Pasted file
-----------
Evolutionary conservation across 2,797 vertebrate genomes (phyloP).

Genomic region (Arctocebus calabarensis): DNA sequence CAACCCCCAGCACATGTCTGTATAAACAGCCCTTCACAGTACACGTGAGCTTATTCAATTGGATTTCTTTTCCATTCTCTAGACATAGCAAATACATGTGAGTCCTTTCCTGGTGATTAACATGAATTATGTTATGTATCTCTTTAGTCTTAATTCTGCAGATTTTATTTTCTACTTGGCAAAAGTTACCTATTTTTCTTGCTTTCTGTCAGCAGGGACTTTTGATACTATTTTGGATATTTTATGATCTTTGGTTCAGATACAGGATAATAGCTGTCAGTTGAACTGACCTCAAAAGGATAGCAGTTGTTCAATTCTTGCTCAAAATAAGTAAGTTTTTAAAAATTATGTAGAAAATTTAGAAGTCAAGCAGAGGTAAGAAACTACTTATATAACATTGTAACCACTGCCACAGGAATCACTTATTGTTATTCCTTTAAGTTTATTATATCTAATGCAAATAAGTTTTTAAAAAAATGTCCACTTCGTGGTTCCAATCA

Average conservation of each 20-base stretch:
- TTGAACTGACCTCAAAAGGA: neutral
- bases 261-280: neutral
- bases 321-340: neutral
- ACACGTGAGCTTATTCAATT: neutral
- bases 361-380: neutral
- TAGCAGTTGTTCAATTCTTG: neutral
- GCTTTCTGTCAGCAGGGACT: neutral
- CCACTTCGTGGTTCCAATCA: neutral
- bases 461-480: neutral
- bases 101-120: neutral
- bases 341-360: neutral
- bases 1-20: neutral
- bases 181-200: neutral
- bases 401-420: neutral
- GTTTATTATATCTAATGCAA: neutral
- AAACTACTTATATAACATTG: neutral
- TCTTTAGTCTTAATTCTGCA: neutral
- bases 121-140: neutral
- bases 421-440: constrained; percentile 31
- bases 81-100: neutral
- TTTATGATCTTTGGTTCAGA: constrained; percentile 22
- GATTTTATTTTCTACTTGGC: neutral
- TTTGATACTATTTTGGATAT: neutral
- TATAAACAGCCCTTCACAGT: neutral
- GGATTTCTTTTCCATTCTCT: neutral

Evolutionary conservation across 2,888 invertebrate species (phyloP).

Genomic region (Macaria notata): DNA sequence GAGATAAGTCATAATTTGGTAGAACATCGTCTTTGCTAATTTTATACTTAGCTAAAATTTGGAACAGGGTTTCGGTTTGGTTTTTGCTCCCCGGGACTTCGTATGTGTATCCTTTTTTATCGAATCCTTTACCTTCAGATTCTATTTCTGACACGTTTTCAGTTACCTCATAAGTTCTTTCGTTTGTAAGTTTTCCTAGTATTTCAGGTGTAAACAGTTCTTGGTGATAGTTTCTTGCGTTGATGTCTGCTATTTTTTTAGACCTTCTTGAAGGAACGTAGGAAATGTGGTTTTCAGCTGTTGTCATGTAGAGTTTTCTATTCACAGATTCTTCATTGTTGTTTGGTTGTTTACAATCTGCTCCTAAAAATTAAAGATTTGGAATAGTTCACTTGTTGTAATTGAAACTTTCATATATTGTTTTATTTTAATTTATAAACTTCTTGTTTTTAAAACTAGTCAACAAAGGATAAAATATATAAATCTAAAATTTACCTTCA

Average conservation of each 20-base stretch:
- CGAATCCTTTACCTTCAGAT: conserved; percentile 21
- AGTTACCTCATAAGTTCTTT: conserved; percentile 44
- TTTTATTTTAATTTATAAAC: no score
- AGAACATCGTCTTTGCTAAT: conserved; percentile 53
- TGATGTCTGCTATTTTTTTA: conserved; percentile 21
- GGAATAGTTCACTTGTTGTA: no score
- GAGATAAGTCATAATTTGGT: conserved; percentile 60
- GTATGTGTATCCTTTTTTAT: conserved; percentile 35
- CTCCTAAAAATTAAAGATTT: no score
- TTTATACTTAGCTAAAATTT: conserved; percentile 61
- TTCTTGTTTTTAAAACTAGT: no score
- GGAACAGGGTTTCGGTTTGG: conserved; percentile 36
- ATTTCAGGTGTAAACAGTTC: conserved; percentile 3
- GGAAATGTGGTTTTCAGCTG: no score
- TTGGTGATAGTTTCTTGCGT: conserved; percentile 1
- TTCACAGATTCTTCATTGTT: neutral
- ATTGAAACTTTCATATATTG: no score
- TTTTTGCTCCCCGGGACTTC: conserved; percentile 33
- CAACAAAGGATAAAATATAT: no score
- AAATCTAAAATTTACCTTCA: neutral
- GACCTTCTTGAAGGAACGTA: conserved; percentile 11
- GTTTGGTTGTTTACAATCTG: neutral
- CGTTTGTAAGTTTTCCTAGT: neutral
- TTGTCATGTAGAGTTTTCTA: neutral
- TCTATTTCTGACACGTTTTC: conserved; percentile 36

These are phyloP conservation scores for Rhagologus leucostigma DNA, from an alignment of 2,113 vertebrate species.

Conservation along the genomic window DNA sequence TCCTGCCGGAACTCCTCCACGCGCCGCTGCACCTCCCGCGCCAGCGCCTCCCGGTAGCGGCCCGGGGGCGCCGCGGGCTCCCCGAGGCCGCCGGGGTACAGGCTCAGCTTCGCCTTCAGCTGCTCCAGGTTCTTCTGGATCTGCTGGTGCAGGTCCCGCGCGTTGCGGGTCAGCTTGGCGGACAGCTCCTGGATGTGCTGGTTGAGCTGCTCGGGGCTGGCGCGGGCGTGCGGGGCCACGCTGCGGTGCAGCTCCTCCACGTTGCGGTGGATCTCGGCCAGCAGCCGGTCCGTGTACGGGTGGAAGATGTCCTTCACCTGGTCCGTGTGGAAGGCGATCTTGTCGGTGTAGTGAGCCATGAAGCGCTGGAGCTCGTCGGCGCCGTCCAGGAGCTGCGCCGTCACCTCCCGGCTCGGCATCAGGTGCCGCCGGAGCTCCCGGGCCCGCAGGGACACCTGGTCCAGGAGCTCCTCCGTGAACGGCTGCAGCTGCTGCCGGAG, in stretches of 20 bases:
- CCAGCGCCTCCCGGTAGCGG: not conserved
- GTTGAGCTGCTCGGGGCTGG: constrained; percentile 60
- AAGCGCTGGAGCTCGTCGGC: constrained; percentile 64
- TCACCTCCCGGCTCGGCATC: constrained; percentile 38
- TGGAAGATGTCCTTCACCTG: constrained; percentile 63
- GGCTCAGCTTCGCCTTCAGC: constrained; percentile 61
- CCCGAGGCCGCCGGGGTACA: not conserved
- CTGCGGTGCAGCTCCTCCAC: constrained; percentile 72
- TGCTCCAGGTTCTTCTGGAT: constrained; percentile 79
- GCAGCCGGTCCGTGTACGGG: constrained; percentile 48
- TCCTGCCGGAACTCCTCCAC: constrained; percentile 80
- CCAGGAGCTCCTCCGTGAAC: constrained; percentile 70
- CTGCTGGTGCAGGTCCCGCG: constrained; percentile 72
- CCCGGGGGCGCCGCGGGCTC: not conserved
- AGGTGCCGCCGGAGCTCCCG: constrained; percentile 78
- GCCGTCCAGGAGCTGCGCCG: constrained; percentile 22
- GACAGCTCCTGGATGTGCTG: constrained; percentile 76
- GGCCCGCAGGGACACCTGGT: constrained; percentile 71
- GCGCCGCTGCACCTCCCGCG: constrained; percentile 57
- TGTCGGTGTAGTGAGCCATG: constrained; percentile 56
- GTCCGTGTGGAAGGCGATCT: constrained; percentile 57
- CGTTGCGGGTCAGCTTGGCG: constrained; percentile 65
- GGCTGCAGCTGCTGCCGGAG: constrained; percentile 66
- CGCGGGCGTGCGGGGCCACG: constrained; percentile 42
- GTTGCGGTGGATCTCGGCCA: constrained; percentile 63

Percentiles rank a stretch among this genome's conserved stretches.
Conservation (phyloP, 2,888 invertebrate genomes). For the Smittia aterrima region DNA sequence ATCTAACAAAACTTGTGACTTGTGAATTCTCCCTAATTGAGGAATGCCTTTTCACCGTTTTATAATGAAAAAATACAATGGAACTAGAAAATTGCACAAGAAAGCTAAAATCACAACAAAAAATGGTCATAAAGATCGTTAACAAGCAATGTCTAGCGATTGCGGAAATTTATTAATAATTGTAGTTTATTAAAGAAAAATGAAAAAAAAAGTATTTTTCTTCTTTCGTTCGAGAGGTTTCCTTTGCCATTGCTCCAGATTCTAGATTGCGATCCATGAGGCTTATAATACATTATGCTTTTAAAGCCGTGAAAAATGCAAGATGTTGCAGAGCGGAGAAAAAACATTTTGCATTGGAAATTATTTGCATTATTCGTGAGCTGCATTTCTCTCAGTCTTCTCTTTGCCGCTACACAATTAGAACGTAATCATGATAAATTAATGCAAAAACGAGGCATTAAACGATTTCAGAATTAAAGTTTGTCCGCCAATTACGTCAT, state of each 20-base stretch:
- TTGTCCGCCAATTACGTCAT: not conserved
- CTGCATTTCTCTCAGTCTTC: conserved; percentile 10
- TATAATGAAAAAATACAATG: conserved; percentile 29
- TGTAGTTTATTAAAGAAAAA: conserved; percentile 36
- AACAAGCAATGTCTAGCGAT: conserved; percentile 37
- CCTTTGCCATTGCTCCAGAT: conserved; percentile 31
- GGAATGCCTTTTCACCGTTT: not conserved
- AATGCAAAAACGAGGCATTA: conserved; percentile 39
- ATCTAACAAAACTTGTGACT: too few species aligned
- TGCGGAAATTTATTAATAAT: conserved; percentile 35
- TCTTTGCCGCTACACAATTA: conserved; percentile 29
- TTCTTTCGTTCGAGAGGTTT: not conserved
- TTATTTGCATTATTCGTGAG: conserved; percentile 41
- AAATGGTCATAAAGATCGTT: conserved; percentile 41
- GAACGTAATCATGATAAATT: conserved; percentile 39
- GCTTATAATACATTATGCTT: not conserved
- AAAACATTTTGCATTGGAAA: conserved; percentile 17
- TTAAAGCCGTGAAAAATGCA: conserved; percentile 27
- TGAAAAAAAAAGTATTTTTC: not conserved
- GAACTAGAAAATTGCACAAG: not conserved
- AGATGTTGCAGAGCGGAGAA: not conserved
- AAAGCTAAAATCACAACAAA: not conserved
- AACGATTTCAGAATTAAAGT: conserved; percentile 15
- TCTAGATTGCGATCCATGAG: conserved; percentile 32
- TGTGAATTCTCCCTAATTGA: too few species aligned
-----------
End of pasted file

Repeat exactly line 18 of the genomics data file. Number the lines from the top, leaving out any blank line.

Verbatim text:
- GTTTATTATATCTAATGCAA: neutral